To lighten the mood in this serious election, Design Week asked a handful of designers what they think of the brand/visual identity of each of the five major political parties. Here’s an expanded version of Michael’s contribution
Who would win a branding ballot?
When we first work with a new client, I give a short presentation, titled ‘is branding all bullshit?’ In it, I explain how powerful branding can be, but only if we can shake off the image of red-braced men, unveiling logos to the sound of popping Champagne corks. Political parties seem trapped in that period – the late 1980s, when designers were sticking badges of anything and everything. The Red Rose of Labour features heavily in my presentation.
Politicians and their advisers make for terrible clients. It must have been frustrating for agency, Perfect Day to work with David Cameron on that anodyne Tory tree, but being asked to fill it with a union flag (allegedly under instruction from disgraced spin-doctor Andy Coulson) must have been an excruciating conversation.
Labour are equally culpable; they had the evocative red flag as an emblem until Neil Kinnock picked a photo of his favourite rose from a gardening catalogue and asked someone to redraw it as a logo (with, according to Kinnock, Peter Mandelson dictating the length of the stem). Now they’ve packed the rose in a box and painted it white. Still, at least they’ve rediscovered some pride in their name.
I do have a bit of a soft-spot for the Lib-Dem ‘bird of freedom’ because I can remember how innovative and fresh it felt when it first took flight in the late eighties (and Thatcher referred to it as ‘the dead parrot’). But whilst the Tories and Labour now have a really slick communication machine, the Lib-Dems seem to be leaving candidates to produce their own leaflets in MS Word and Paint.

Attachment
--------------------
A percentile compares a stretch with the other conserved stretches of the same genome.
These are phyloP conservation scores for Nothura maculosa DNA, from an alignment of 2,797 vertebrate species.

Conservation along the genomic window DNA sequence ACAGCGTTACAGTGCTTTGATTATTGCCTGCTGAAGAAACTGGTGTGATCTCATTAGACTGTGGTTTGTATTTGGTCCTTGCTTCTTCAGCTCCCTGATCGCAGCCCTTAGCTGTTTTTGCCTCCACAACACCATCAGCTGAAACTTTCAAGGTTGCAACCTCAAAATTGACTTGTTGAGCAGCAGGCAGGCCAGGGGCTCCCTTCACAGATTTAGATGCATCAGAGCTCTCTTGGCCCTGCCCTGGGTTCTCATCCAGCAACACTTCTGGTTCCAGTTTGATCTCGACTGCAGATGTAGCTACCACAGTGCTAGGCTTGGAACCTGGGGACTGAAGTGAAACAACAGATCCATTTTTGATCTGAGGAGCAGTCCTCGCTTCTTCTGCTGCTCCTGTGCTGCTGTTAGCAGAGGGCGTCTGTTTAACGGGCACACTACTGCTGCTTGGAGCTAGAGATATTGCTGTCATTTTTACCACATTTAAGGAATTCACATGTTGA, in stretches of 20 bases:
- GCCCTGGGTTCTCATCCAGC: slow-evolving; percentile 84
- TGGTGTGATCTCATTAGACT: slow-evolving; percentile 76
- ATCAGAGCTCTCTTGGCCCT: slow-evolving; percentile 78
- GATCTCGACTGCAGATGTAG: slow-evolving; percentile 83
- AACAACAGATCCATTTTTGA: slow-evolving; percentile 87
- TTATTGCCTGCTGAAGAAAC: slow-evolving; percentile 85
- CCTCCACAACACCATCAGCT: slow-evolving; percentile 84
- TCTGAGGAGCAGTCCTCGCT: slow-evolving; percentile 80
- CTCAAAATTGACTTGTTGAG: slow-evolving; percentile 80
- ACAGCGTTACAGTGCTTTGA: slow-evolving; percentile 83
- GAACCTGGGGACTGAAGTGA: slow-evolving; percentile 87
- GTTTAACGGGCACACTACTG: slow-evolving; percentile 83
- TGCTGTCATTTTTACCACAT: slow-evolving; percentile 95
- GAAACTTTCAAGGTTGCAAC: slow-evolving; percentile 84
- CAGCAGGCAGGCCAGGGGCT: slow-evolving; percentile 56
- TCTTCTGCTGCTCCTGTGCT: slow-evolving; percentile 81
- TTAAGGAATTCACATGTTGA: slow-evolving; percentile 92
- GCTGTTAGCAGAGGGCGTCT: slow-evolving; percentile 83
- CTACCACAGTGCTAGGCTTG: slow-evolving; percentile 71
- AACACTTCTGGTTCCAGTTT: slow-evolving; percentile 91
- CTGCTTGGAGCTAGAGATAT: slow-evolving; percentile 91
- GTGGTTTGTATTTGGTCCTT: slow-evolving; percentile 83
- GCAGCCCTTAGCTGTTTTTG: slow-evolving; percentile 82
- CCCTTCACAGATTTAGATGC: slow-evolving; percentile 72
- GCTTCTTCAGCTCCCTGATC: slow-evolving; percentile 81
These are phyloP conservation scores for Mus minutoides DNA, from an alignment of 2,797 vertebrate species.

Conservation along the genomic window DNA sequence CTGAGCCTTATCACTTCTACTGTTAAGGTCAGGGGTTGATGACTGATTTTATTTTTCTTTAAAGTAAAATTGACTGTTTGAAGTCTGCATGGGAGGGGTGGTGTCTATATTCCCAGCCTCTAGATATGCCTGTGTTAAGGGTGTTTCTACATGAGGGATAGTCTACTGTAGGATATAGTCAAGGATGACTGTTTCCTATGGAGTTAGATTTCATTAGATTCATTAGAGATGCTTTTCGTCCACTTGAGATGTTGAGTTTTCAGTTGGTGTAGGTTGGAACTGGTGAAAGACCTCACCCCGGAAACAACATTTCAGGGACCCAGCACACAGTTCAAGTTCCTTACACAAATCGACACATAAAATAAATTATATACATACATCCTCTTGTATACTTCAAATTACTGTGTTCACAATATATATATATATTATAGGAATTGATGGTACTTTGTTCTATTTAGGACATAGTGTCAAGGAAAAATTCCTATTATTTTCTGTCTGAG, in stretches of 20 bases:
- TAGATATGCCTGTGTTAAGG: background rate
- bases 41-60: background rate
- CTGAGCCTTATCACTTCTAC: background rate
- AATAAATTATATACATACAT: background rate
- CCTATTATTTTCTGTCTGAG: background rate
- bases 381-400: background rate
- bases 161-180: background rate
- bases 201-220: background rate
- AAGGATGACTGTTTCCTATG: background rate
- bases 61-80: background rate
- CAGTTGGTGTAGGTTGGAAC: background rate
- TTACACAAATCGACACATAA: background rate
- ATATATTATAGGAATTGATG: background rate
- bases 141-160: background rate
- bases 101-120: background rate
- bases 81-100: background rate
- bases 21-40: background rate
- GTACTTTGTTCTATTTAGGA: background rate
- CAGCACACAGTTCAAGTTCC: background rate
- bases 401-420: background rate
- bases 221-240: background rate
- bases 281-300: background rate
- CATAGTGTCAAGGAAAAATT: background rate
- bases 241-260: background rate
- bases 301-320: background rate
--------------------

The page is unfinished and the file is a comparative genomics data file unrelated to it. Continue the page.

The UKIP logo, like the party themselves, seems beyond parody. Brash pound-land politicians, reveling in their lack of sophistication, flicking Vs at the world. Of all the parties, UKIP have the most consistent brand but only in the way that you can rely on your racist uncle to be drunk and a bit grabby at your next family party.
For all their talk of being the most progressive party, the Greens’ visual identity is just as tired and rooted in 1980s as all the others. Their logo in particular seems designed to be a pin-badge, worn on hessian dungarees. The Greens are pushing for innovation across all areas of policy and representation, it’s time they updated their branding to reflect that (rather than reinforcing tired stereotypes).
My favourite ‘politician’ of this election has been Bob and Roberta Smith. Standing against Michael Gove in the Surrey Heath constituency, his campaign is focused, consistent and honest – art without artiface, and not a logo to be seen. #VoteBob.
To read what the other selected designers had to say, read the article on the Design Week site; you’ll need a (free) login.